Don’t underestimate how much you can learn from regularly taking classes. If you have never taken a class with someone who is currently accessible to you, why would you do their training? If you take their classes consistently before the training, you will get SO much more out of it because you already have a much deeper relationship with the practice, style and teacher.

The training thing is like the yoga practice itself. Smaller amounts as often as possible is always more effective than a large amount just once. If you take a Restorative training, but never practice Restorative or take Restorative classes, it doesn’t hold a lot of power.  

But, if you combine a Restorative training or immersion with a regular Restorative practice: then you have something very special to teach.  

There can be a real trap of doing your first teacher training and then going down the rabbit hole of additional trainings, just because they’re there to do. I know the feeling so well. I LOVE YOGA I WANT TO TEACH ALL THE THINGS OMG HOW FUN IS VINYA- OMG WOAH I WENT TO THIS YIN CLASS I WANNA TEACH YIN. Enthusiasm and passion is incredible - funnel it straight into your practice, your research, your reading and finding THE teacher. The one you connect with. The one who has a special relationship with the practice.

As for International teachers who might be at the top of their game - don’t just take their trainings because it’s the done thing. Listen to their podcasts, find them on youtube, interviews or articles and get a feeling for their personality and style. Teacher training is a huge investment of your time and energy and I think is essential if you want to get really into teaching a specific style - but there’s no rush. Do all the study you can until you find the right teacher. Wait for that one teacher to come, plan your next holiday around their teaching schedule (seriously).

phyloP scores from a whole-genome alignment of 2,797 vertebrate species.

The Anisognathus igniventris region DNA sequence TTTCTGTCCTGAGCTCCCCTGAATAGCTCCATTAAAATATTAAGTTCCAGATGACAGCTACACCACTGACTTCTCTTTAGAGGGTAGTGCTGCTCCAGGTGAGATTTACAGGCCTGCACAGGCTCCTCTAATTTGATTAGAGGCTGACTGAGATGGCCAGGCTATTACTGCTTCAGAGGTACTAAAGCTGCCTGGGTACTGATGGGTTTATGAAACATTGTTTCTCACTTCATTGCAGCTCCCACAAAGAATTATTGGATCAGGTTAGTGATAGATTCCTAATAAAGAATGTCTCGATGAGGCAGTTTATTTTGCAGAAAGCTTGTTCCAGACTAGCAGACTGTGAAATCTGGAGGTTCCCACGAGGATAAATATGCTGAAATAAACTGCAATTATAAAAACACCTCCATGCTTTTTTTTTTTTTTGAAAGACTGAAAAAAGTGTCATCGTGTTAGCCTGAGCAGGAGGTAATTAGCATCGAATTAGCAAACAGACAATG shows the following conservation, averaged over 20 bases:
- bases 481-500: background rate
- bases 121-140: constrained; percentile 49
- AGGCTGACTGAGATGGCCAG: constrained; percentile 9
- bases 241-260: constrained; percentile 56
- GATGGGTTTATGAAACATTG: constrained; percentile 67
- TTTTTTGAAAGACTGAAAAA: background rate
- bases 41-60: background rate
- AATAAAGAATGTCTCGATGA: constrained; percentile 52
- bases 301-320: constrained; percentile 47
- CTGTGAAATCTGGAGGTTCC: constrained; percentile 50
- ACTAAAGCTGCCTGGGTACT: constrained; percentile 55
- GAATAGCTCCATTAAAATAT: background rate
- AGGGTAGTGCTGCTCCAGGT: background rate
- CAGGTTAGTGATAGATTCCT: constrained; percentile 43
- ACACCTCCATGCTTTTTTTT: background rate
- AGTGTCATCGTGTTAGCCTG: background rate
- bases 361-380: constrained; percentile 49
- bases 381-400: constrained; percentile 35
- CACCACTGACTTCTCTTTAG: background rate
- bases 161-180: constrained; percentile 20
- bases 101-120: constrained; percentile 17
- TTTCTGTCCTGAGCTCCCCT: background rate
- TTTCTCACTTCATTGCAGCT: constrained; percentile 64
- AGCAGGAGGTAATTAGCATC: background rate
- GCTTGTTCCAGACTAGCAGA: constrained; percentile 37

Don’t cold email yoga studios.

I used to manage a yoga studio and the amount of emails I would receive from recent TT graduates was monumental. Let’s just say that these do not work. Again, find a studio you love. Don’t just take one class and then blurt out I’m like totally yoga teacher I’d love to cover here can I cover here please.

Be involved in the community. Go to the events and classes. Volunteer. Assist.

Another benefit of mentoring with a teacher is that rather than being one in a large group, you immediately make a contact. Teacher to teacher and community referrals are the most common ways to find work – there’s always a last minute cover needed, and while those last minute covers can be annoying, they might just be your foot in the door.

Just Say Yes (at first).

A 7:30am corporate? A late night winter class? Put your hand up.

Set yourself a limit. 6 months, a year, whatever. And say (within reason) yes to everything. There is no better way to become a competent teacher than to teach in crazy circumstances as often as possible. A corporate right in front of the lifts of a busy office? TICK. A Chinese New Year festival with a downstairs party so loud the students cannot hear a word you are saying? TICK. A Friday night Restorative class to (usually) two people that pays enough to cover your bus fare? Done and done.

To work hard, for free or for very little pay is never okay in the long term, but it is the best and quickest way to learn in the short term. If it feels very wrong or as if you’re being exploited, obviously know when to say no, but at the very beginning if you completely immerse yourself in teaching as best as can, you will gain confidence and knowledge fast. You will also gain trust. Just be super clear on your boundaries and for how long you will teach these community / charity classes.

And to finish:

I get asked a lot about Yin and Restorative, so below are a list of international teachers I would check out. Even if casually popping over to the other side of the world isn’t a possibility - google them. Listen to them. Read their articles. Practice their sequences. If you’re interested in teaching these classes, spend time at least a little time exploring the people who made it mainstream.

Yin Teachers

Sarah Powers (read insight yoga)

Paul Grilley

Jo Phee

Bernie Clarke


Restorative Teachers

Judith Lasater (read relax & renew + restore & rebalance)

Roger Cole

Jillian Pransky

Lizzie Lasater

If you’re in Sydney and teaching vinyasa or interested in learning more about philosophy, I cannot recommend Jivamukti Open Classes highly enough. They have taught me more than any vinyasa teacher training.

Questions? Anything else you want to add or see covered? Let me know!